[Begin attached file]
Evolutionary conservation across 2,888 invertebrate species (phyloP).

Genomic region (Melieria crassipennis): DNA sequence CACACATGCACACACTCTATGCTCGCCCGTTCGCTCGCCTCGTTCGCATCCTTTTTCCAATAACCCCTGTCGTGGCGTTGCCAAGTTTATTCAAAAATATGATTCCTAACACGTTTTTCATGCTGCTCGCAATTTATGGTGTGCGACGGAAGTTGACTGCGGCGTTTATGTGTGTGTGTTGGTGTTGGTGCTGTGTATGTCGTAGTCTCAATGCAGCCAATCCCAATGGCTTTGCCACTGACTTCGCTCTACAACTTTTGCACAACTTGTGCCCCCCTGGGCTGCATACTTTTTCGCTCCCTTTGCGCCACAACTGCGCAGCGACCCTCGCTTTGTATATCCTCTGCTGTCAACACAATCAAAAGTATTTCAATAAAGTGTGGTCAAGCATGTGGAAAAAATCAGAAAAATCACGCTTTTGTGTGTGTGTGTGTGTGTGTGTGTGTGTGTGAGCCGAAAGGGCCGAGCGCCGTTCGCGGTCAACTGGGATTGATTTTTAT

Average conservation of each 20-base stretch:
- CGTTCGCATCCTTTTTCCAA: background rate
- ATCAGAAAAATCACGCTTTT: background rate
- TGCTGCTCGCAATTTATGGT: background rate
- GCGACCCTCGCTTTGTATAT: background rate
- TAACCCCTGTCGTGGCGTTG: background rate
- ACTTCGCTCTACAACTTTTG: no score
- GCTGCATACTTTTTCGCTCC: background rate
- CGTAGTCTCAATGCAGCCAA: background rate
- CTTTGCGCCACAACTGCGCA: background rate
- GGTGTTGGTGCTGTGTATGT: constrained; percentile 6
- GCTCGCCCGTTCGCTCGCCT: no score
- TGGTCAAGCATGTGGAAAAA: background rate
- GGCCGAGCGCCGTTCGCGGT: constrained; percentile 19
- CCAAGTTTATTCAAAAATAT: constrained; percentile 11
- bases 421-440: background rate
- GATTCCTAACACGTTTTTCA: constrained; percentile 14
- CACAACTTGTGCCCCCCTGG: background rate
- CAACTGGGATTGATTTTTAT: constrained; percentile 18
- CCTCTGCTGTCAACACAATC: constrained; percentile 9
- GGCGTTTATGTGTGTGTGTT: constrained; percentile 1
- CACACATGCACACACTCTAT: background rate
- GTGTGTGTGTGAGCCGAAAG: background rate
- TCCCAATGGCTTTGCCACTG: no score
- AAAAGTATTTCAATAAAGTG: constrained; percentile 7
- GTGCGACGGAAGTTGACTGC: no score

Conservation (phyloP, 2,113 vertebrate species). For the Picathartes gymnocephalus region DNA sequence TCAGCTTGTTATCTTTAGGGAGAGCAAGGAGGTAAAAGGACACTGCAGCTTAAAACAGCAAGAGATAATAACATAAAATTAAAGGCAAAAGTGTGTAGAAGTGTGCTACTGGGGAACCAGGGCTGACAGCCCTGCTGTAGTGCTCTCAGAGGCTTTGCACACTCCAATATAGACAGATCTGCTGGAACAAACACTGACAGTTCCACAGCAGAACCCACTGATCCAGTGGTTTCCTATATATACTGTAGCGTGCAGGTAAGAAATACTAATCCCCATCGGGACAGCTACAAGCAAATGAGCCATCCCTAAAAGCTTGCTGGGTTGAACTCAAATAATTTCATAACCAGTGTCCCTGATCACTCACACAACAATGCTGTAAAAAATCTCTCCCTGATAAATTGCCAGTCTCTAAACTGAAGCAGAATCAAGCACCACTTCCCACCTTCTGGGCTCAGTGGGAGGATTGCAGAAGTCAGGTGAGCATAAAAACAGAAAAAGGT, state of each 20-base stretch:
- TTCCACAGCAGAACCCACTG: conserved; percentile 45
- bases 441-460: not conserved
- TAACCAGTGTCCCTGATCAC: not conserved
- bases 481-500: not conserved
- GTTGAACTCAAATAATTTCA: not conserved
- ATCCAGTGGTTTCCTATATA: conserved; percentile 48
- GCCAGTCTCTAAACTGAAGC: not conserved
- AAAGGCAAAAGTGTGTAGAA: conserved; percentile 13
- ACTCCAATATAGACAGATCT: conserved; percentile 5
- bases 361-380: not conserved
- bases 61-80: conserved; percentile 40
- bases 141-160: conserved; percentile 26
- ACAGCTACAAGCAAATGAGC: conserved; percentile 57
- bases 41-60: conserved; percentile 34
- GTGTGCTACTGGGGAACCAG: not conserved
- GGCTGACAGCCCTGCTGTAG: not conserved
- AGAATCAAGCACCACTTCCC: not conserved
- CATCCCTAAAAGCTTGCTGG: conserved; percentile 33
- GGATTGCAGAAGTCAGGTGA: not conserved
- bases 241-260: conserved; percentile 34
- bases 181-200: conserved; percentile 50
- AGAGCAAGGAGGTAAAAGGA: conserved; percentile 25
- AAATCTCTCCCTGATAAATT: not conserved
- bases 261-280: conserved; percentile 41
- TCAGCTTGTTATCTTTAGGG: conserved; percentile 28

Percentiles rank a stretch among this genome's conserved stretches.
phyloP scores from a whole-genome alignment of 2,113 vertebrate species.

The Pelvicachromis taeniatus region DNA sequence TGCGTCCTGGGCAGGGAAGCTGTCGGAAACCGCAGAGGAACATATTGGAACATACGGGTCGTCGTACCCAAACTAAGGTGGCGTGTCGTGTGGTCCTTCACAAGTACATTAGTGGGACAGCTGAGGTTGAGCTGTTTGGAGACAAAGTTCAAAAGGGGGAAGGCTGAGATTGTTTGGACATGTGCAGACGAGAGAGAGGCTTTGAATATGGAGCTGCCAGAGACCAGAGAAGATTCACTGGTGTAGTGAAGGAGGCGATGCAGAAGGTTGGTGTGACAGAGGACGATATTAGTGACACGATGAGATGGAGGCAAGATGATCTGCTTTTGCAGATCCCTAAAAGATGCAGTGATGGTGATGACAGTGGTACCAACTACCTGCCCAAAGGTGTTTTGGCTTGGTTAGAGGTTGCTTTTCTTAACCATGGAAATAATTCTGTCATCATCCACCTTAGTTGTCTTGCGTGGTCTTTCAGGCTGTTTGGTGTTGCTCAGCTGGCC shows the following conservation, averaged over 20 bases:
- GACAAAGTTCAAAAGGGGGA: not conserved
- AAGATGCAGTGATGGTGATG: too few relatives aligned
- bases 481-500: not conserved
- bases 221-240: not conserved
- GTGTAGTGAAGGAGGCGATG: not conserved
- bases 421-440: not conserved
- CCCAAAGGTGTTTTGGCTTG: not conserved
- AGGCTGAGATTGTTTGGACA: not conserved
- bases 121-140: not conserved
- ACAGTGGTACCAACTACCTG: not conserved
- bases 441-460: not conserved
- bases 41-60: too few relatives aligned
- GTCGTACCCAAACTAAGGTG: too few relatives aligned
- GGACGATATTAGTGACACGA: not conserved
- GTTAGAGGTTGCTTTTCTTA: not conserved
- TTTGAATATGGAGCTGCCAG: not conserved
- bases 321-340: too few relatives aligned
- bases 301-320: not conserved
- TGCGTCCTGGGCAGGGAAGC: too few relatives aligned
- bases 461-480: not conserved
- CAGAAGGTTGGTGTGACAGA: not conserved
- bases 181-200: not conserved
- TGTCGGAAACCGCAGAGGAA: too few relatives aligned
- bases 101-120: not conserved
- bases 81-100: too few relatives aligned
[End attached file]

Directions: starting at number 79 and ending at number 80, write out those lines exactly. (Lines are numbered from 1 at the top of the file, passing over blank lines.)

- bases 181-200: not conserved
- TGTCGGAAACCGCAGAGGAA: too few relatives aligned